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Bundesliga: Why Marius Wolf’s commitment makes sense: Undeadable endurance runner

Bundesliga: Why Marius Wolf's commitment makes sense: Undeadable endurance runner

Borussia Dortmund has engaged Marius Wolf von Eintracht Frankfurt. Although the offensive wings at BVB are not construction site positions, Wolf is a player who embodies exactly what BVB lacked last season. With his style of play and attitude, he also fits perfectly with the style of the new coach Lucien Favre. Thanks to its opt-out clause, Wolf becomes a bargain for the BVB and thus a transfer without any risk.

“Mentality beats talent.” As simple as Roman Weidenfellers’ answer might sound in an interview with Funke Mediengruppe before his last home game, she unsparingly revealed one of the core problems of the BVB in the past season: “I appeal to every single player: Talent alone is not enough. You have to work hard for things every day.”

Weidenfeller’s appeal remained unheard, the subsequent match against relegation candidate Mainz 05 on matchday 33 became one of “ashamed”, as sports director Michael Zorc subsequently said. While Weidenfeller was celebrated exuberantly from the south stand, the fans accompanied the rest of the team into the cabin with a shrieking whistling concert.

The game against Mainz revealed what the then captain Marcel Schmelzer had already predicted in March: “If you can’t get close to one hundred percent in mentality, commitment, willingness to win, then it will also be difficult in the Bundesliga”. With the forced search for a new identity and precisely those hundred percent, the BVB managers have recognized the signs of the times – and with Marius Wolf they have engaged a player to whom the painfully missed and demanded virtues have been transferred into the genome, not least because of his changeable career path.

“Marius always gives it all, in practice and in the game. Nor is he too good to play in positions that may not nominally be his favourite,” said coach Niko Kovac about Wolf, who became a key figure in the Kovac system at Eintracht Frankfurt not only through his five goals and eight templates, but also through his attitude and amount of work.

With an average of 11.59 kilometres per game, Wolf was one of the strongest Bundesliga players last season. With his nearly 325 season-kilometers he is by far the strongest player of the team. “Marius has often stood out with the way he plays football, with his runs. He’s always on the move, up and down, you can’t kill him,” enthused Frankfurt’s sports director Fredi Bobic at the beginning of January.

Wolf became such a meticulous worker during his career because of his time at Hannover 96, where he was put in reserve for the pros after only two games. For Wolf it was certain that something like this would never happen to him again: “I thought you’d get your chance back sometime. If not here, then somewhere else,” he told the Frankfurter Rundschau at the beginning of the year.

Eintracht gave Wolf this chance and the loan deal between Hannover and the SBU was a stroke of luck – both for the player and the club. The same is now hoped for by the BVB from the Wolf commitment, because this not only corresponds in character to the much-cited new BVB identity, but also fits with his playing style and his skills to the philosophy that Lucien Favre inoculated to his teams in Gladbach and Nice.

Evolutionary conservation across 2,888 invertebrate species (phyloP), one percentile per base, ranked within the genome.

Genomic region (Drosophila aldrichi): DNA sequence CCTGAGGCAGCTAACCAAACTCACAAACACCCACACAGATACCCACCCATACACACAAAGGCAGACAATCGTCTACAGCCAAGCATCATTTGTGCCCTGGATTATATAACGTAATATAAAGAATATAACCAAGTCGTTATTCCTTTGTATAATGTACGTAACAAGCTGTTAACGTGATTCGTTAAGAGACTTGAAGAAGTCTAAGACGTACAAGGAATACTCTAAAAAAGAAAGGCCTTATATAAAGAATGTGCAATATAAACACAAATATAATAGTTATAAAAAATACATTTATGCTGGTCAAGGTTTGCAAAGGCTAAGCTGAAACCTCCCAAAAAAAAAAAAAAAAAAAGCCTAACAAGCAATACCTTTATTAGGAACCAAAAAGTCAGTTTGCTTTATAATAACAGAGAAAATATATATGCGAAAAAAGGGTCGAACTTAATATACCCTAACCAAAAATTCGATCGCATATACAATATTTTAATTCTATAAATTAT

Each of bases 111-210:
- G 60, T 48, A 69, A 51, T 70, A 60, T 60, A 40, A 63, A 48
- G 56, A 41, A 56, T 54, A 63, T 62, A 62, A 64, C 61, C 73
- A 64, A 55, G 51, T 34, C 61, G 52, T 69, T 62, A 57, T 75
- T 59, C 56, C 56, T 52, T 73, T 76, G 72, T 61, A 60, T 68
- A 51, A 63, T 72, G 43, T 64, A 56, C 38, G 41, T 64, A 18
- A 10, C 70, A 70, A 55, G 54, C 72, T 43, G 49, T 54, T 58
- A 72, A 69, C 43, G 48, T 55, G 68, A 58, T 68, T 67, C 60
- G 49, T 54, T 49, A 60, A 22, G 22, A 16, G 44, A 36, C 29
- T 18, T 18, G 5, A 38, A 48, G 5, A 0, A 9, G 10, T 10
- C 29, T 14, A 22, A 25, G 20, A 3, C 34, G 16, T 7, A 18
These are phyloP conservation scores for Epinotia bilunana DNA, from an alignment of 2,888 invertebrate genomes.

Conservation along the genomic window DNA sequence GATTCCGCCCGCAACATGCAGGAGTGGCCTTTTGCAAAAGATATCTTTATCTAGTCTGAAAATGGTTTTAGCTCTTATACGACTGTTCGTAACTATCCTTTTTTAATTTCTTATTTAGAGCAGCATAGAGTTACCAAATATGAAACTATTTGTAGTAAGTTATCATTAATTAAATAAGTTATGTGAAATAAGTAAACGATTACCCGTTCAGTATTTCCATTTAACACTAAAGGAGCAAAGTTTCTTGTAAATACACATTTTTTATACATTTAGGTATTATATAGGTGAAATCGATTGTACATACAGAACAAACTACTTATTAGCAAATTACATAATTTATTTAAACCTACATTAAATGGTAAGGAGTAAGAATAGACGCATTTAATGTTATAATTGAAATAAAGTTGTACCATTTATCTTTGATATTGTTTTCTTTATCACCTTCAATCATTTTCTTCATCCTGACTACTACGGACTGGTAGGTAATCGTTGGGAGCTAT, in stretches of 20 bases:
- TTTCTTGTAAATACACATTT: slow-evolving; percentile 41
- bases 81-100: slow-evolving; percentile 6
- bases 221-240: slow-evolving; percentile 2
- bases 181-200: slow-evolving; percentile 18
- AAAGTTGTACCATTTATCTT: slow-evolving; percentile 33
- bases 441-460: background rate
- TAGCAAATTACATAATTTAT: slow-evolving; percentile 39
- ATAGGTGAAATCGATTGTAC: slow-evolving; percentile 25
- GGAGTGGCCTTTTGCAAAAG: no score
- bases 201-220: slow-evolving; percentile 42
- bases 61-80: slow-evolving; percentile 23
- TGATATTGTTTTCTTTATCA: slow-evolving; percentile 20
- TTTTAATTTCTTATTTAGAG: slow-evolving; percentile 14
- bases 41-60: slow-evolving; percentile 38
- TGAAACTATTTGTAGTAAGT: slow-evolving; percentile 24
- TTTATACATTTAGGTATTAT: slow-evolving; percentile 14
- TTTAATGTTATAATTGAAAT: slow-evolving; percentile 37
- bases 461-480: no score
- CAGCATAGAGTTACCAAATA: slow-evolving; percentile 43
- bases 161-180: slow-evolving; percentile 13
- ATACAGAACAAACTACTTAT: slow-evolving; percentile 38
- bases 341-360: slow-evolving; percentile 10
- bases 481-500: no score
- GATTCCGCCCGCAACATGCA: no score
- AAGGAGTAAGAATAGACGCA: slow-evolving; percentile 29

Favre stands for a mixture of controlled and possession-oriented offensive and a low and compact defence with explosive switching torques. Wolf – who defines himself in his game by dynamics, pace and move to the goal and also has strengths in the duel (75 percent successful tackles) – should not find it difficult to integrate in a 4-4-2 system under Favre. However, Favre also attaches great importance to passing safety in his own game.

However, with a pass rate of almost 71 percent, Wolf still has conspicuous weaknesses there. However, Favre is regarded as a promoter of ambitious and disciplined up-and-coming talents and pays meticulous attention to small details. “He explains to you, for example, how to turn when blocking a cross, or how to stand at the pass and play it into the right foot,” said Alexander Ring, who played with Borussia Mönchengladbach under Favre, once in an interview with SPOX: “If you go along, Favre makes you better every day”.

However, unlike in Frankfurt, Wolf has to face a tougher competitive situation at BVB. The offensive wings in Dortmund are actually no construction site positions and prominently staffed. In the past, either Christian Pulisic or Andriy Yarmolenko were seated on Wolf’s ancestral right side. In view of the “Everything at the beginning” orientation that the BVB has been pushing since the end of the season, however, Wolf should have good reason to hope for a lot of playing time, despite the broad line-up.

Even if Wolf were to cheat at the beginning with his role at the BVB or with the system under Favre due to the fit-oriented playing style, this would be bearable for all sides. Unlike, for example, the change of Maximilian Philipp, the transfer of Wolf is not burdened by a high transfer fee, which makes immediate services almost indispensable. Last year, the BVB paid 20 million euros for Philipp and probably drew the exit clause of only five million euros for Wolf.

The five-year contract, which Wolf signed, is a clear signal that BVB is planning with him in the long term. Perhaps the BVB even brought him in as an alternative or changing the guard for Lukasz Piszczek, a right-back who was repeatedly injured. The 32-year-old Pole missed a total of 17 matches last season with an outfield rupture. Wolf has already assisted in unity in legal defence and thus recommended himself for higher tasks. His polyvalence could also benefit him at BVB.

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